Start a healthy new diet today – and stick with it for a lifetime.


How long do you think you can stick to a new plan? Find a duration that you’re 100 percent confident you can achieve, even if it’s just a couple of days. “Once you make it to your goal date, start the process over,” says Dr Mary Vernon. “This not only establishes the notion that you can be successful, but also gives you a chance to start noticing that eating better makes you feel better, reinforcing your desire to continue.”


If your diet’s only purpose is to help you finally achieve sixpack abs (or even just a two-pack), it may be hard to stick with for the long haul. The solution? “Provide yourself with additional motivators,” says Dr Jeff Volek. He suggests monitoring migraines, heartburn, acne, mouth ulcers and sleep quality, along with common measures of cardiovascular health. “Discovering that your new diet improves the quality of your life and health can be powerful motivation,” says Volek.


Okay, you overindulged. What’s the next step? “Forget about it,” says James Newman, a nutritionist, who followed his own advice to shed 113kg. (That’s right, 113kg.) “One meal doesn’t define your diet, so don’t assume that you’ve failed or fallen off the wagon,” he says. Institute a simple rule: follow any “cheat” meal with at least five healthy meals and snacks. That ensures that you’ll be eating right more than 80 percent of the time.


Sure, you’ve heard this one before. But consider that if you sleep for six to eight hours and then skip breakfast, your body is essentially running on fumes by the time you reach work. And that sends you desperately seeking sugar, which is easy to find. “The most convenient foods are often the same ones you should be avoiding,” says Berkowitz. That’s because they are usually packed with sugar (chocolate bars, soda) or other fastdigesting carbohydrates (biscuits, chips). Which leads to our next strategy.


It’s time for a regime change. Clean out your cupboard and fridge, then restock them with almonds and other nuts, cheese, fruit and vegetables, and canned tuna, chicken and salmon. And do the same at work. “By eliminating snacks that don’t match your diet but providing plenty that do, you’re far less likely to find yourself at the pastry counter, drive-through or the nearest vending machine,” says Dr Christopher Mohr.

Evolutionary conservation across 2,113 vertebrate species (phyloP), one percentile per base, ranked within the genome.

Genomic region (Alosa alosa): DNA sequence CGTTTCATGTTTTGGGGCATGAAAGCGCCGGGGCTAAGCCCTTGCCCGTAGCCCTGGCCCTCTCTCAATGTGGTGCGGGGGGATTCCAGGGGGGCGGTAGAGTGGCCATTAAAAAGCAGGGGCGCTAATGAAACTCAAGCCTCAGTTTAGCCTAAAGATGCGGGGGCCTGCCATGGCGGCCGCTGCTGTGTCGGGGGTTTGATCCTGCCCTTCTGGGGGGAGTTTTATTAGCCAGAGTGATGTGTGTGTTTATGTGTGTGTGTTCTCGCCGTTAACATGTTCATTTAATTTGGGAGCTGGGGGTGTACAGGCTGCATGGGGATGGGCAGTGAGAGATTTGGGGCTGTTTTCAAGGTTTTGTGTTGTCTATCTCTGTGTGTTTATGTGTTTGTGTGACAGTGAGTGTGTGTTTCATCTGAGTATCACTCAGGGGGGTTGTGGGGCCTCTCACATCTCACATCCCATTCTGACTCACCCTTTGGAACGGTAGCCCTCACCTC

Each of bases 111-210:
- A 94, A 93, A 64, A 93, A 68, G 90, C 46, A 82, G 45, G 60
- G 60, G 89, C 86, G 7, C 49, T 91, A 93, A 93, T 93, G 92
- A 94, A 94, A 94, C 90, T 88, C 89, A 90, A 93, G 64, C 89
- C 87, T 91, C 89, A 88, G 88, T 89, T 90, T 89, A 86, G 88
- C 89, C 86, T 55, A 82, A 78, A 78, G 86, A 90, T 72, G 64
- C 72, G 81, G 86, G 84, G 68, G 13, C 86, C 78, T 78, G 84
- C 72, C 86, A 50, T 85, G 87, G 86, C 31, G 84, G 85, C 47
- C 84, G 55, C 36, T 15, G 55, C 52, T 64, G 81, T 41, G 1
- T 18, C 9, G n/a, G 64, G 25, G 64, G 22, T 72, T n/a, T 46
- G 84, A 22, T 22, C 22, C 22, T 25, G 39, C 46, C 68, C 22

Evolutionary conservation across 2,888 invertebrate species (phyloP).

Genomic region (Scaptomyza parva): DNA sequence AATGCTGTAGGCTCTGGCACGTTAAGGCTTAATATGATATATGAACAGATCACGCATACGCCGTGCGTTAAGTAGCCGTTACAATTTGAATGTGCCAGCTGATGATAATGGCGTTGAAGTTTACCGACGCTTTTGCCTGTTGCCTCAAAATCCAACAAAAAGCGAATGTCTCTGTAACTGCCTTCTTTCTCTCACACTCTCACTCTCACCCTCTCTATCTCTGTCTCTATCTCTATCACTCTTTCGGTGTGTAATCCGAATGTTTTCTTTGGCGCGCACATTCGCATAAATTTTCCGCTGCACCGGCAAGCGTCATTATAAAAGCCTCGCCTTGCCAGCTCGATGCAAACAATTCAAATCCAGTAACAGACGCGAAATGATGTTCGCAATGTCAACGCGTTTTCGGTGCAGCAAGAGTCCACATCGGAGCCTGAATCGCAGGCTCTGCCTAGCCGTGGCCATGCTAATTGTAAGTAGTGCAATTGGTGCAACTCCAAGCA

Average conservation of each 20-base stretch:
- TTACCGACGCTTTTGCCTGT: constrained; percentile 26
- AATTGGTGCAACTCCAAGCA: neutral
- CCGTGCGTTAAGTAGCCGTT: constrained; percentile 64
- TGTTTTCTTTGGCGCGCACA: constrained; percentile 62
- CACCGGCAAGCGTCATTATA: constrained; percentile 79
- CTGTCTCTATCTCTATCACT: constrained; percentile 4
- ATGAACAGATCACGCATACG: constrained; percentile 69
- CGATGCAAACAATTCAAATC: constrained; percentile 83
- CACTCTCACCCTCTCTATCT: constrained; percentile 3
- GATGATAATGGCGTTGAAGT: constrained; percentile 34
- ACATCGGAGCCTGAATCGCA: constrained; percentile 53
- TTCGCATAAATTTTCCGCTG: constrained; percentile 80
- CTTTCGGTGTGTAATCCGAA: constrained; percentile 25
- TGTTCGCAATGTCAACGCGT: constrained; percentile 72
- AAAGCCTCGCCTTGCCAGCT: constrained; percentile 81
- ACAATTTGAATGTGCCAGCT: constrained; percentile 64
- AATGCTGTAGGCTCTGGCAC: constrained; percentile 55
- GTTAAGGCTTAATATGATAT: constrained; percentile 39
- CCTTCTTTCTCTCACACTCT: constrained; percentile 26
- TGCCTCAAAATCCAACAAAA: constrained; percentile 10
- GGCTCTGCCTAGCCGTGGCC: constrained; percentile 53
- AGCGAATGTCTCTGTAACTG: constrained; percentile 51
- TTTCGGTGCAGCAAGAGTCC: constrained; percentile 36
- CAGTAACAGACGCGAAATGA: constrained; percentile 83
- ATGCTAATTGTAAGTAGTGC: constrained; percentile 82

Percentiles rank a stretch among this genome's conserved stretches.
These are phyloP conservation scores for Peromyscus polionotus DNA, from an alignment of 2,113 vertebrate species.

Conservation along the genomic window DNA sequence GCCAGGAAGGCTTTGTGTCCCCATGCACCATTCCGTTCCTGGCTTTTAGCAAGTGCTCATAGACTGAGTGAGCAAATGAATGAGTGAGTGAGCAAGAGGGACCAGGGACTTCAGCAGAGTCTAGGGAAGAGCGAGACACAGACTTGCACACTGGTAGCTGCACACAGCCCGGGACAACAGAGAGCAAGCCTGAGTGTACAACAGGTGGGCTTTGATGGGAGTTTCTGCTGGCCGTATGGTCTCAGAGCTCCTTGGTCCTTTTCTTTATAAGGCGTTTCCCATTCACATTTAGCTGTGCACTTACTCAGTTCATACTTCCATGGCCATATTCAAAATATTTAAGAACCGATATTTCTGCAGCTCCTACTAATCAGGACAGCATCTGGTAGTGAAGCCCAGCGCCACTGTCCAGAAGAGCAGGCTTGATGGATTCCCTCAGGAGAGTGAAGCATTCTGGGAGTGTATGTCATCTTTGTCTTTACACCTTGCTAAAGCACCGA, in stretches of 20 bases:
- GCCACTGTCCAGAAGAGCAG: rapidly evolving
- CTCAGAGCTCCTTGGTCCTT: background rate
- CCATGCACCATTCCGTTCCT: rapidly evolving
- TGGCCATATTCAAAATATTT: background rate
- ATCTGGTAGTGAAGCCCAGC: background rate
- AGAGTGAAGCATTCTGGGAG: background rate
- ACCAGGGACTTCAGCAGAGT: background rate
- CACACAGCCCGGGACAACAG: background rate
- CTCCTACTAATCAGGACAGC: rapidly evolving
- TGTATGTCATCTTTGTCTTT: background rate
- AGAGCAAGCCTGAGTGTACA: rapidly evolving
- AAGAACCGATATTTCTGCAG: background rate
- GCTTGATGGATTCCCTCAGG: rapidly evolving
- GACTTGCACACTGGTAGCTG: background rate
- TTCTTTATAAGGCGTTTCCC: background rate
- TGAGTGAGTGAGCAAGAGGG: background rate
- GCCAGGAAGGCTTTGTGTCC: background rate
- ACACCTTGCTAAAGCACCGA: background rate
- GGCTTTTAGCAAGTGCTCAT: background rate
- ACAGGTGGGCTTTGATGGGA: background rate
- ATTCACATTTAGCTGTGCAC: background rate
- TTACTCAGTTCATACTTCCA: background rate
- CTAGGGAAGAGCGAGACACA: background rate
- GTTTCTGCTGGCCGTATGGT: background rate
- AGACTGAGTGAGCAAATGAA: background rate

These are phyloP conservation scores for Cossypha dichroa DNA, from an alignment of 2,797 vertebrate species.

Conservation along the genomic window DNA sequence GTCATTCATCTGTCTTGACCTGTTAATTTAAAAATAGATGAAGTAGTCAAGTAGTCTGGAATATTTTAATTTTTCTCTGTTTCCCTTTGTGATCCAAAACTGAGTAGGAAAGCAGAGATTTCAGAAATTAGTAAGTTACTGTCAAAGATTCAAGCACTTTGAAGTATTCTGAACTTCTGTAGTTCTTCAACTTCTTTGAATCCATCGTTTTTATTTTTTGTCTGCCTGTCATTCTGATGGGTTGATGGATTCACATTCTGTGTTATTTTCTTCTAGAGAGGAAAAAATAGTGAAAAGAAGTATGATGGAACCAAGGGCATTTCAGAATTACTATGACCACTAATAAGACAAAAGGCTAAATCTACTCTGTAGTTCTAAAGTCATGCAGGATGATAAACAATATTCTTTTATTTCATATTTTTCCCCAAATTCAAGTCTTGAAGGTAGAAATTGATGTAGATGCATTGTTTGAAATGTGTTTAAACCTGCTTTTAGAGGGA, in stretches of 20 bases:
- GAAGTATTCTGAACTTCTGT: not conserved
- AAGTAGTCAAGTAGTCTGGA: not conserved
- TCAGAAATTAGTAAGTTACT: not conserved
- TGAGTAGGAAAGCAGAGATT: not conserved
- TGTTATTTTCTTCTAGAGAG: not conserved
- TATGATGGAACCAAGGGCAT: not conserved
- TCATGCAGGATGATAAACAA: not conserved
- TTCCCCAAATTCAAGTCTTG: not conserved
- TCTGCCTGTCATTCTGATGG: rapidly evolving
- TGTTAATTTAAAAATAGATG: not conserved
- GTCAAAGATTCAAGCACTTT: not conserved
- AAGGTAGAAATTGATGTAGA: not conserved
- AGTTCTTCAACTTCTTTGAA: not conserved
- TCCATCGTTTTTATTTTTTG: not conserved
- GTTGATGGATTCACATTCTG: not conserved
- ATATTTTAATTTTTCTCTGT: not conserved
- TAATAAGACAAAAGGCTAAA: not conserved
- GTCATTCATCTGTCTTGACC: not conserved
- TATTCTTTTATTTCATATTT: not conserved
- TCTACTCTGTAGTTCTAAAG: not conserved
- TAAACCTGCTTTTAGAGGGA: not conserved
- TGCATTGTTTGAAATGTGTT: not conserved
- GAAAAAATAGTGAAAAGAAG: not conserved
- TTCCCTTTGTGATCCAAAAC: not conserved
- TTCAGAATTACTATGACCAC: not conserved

It’s true: they make all-natural biscuits. But even if a biscuit is made with organic cane juice (the hippie name for sugar), it’s still junk food. Ditto for lots of “health foods” in the health aisle. That’s because hippie sweeteners raise your blood sugar just like the white stuff. “If you’re going to eat a biscuit, accept that you’re deviating from your plan, and then revert back to your diet afterwards,” says Berkowitz. “By convincing yourself that it’s healthy, you’re only encouraging a bad habit.”


Have a craving for sweets, even though you ate just an hour ago? Imagine eating a large, sizzling steak instead. “If you’re truly hungry, the steak will sound good, and you should eat,” says Dr Richard Feinman. “If it doesn’t sound good, your brain is playing tricks on you.” His advice: change your environment, which can be as easy as doing 15 push-ups or finding a different task to focus on


“Before you take a bite of food, consider whether it’s moving you one step closer to your goals or one step further away,” says certified strength and conditioning specialist Alwyn Cosgrove. This won’t stop you from making a poor choice every single time, but it does encourage the habit of thinking long-term about what you’re eating right now. The pay-off is that “80 to 90 percent of the time, you’ll make a better decision